Mothapalooza 2016: Learning about moths

Mothapalooza is an annual conference sponsored by the Ohio Division of Wildlife. As its name suggests, the focus on the conference is on moths. Just like people who go bird-watching are said to go "birding," people who are on the lookout for moths are said to go "mothing." The conference is geared both toward the mothing enthusiast and the beginner. Activities included daytime field trips, in-house talks, and night-time moth viewings. Some of the daytime field-trips delved into other topics besides Read more ➜

The Hummingbird Moth

This little creature is my favorite moth. It's common name is actually the hummingbird clearwing moth (Hemaris thysbe). When I first saw one, I actually thought that I was seeing a hummingbird flitting about from flowers. But then I noticed the antenna. In the above photo, you can see right through the moth's wings, hence the name "clearwing." However when it first emerged from its cocoon, the wings were a solid, dark red similar in color to the border of the wings seen above. The Read more ➜

The Luna Moth: Male and Female

While hiking at Tar Hollow this past weekend, we spotted a Luna moth perched on a burnt tree trunk. After studying its photo I realized that we now had photos of both the male and female Luna moth, so I thought I would share with you how to tell the difference between the two genders, plus provide a little background information on this moth. However when I showed the photo to some other people, they were soon telling me that the moth looked like it was about two feet wide. So before going on, try Read more ➜

Attending Our First “Mothing” Event

When people go out looking for birds, they are birding, while those who are looking for moths are mothing. More amusingly, those who engage in mothing are called mothers; however, the word is often hyphenated as moth-ers to highlight its different meaning and pronunciation. When we were invited to attend a private mothing event at the Wahkeena Nature Preserve, we decided to give it a try. We really weren't sure how to go about it or what to expect, but Robyn and Tom of the preserve, as well as Read more ➜

Dragonfly Photo Safari

There are lots of reasons to like dragonflies. A great reason to like them is that they are voracious eaters of mosquitoes. Another is that they are one of the most skillful fliers in the animal kingdom: with their two pairs of parallel wings, they can hover or fly in any direction, even backwards or side-to-side. Dragonflies are also one of the fastest flying insects; they reach speeds up to 34 mph (a famous entomologist, Robert John Tillyard, claims to have observed one dragonfly flying at 60 mph). Read more ➜

Butterflies that Punctuate: The Eastern Comma and the Question Mark

A short while ago I did a post on the Mourning Cloak butterfly. One of the odd things about this butterfly is that it looks like it only has four feet, but it actually has six feet like most insects. It's just that the front two are tiny, little things that the butterfly holds near its body. Someone thought the fuzzy, front feet looked like brushes, so that's how an entire family of butterfly species became known as the Brushfoot family. Today I'm going to look at two other species that are members Read more ➜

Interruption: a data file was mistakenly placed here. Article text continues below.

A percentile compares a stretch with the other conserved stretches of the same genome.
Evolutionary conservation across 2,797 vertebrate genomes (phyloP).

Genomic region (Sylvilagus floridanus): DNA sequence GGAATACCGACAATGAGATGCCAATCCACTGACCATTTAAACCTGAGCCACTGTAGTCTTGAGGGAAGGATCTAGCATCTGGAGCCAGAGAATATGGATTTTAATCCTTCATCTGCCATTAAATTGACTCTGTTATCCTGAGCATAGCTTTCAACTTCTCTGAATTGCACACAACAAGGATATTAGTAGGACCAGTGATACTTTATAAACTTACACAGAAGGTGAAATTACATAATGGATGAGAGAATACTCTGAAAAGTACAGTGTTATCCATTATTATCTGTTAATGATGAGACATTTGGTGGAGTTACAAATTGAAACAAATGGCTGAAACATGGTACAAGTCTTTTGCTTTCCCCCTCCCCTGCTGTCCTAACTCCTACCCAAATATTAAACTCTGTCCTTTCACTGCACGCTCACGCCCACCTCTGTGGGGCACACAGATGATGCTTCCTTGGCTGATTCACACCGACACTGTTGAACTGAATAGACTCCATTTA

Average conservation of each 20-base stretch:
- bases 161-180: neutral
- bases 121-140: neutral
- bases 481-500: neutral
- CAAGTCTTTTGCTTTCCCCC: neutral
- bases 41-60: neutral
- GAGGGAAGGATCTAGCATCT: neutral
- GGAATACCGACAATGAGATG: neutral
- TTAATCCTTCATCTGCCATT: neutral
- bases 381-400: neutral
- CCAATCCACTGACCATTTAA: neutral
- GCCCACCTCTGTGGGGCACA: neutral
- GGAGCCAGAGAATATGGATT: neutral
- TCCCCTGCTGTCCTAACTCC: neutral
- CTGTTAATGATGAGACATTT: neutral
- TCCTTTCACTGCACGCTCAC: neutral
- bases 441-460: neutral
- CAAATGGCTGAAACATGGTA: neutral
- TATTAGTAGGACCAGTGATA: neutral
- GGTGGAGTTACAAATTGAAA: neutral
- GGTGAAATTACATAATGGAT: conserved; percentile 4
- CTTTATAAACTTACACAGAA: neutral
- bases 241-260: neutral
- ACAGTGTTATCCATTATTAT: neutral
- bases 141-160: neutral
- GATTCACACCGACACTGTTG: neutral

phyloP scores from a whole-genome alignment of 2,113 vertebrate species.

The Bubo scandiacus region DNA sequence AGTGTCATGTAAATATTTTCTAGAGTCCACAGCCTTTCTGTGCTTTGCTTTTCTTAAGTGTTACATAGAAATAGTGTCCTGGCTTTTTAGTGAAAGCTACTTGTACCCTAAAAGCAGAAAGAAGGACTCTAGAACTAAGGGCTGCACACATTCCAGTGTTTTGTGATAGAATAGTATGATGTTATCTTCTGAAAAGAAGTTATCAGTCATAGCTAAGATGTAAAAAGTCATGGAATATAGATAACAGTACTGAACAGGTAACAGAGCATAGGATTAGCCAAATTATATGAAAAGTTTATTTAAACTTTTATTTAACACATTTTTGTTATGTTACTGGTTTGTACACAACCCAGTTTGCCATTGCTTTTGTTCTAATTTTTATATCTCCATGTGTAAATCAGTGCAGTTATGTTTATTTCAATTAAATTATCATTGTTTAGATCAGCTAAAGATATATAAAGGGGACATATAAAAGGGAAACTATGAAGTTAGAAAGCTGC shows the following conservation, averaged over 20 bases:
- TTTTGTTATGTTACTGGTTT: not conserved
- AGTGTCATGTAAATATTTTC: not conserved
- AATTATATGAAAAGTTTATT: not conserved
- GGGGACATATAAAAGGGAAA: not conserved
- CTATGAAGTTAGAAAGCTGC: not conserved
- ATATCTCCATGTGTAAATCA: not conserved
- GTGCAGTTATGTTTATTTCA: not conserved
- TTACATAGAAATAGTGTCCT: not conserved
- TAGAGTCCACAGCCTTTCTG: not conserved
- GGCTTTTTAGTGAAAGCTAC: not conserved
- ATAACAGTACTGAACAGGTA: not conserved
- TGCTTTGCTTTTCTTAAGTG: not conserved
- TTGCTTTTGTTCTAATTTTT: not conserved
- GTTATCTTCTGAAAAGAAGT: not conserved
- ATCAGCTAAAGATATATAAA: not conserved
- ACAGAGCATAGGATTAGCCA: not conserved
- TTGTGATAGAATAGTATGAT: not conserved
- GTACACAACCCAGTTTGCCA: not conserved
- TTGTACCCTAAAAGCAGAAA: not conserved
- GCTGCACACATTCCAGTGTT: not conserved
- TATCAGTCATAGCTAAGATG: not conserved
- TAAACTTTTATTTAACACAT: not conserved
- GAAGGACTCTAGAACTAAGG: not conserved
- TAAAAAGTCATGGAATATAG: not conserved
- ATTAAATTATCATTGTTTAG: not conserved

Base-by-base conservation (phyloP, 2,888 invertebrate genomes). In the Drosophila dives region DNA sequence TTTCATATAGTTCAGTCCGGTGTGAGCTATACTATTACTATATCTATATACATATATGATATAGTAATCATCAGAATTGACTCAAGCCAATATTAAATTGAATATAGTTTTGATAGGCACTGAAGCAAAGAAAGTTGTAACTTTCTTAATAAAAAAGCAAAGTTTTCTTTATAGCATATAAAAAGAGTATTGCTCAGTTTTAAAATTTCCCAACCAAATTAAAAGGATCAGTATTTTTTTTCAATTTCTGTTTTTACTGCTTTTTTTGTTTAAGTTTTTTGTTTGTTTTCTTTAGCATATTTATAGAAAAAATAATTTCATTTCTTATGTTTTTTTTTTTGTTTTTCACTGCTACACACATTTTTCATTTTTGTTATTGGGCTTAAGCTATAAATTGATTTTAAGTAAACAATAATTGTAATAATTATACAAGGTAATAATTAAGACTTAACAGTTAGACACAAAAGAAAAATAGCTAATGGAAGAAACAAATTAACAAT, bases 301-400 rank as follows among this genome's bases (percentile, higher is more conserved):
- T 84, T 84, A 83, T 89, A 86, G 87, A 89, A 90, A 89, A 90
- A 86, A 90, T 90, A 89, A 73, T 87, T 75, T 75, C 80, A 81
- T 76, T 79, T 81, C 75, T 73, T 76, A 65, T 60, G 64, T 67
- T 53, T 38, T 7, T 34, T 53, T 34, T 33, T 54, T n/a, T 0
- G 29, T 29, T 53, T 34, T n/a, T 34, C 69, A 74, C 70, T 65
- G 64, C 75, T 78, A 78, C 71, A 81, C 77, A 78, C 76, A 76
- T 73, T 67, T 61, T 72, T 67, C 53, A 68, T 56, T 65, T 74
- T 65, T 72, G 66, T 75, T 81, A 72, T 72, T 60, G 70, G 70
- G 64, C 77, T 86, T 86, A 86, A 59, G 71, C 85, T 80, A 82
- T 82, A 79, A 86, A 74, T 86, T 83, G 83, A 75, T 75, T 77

The Mourning Cloak Butterfly

A few days ago, I was able to photograph my first butterfly of the year, a Mourning Cloak Butterfly. The reason the outer edges of its wings are frayed already is because it has been hanging out in Ohio all winter… well, not exactly hanging out. When it's very cold, this butterfly sneaks into a crack in a tree or some other little nook and hibernates there until it gets warmer. And it doesn't necessarily wait till spring. Whenever we are having unseasonably warm, winter weather, there is some chance Read more ➜

The Walkingstick Insect

I was in luck as I approached the Nature Center at Blendon Woods Metro Park in Columbus. A staff member told me that she was just about to release a walking stick into the wild, and she asked me if I'd like to watch. You'll note that the insect above has a pincer like appendage at the end of its abdomen. She explained to me that this meant this particular insect was a male walking stick. The appendage is used to grip the female while mating. Another difference between the sexes is that the male is Read more ➜

Bad tick-related news for Ohio

Although Ohio has a number of tick species, the species which carries Lyme disease has been relatively absent from our state… until now. The Lyme-carrying tick is the Black Legged Tick, also known as the Deer Tick (Ixodes scapularis). There are now established populations of Black Legged Ticks in 26 Ohio counties including Franklin and Delaware counties in Central Ohio. Most of the affected counties are east of Interstate 71 (see the link to the Toledo Blade at the end of this post for a map of Read more ➜

Can you spot the crab spider?

There's a crab spider lurking in the cluster of flowers pictured above. Crab spiders pretend to be part of a flower, and when an unsuspecting insect arrives to sample the flower's nectar, he'll pounce on it and have it for lunch. If you've spotted him (or given up trying), click the "Continue reading" link to see him plainly. He's turned his body sideways so he can hold a couple of his legs straight up. He 's trying to pretend that his legs are stem-like structures. Now that I've Read more ➜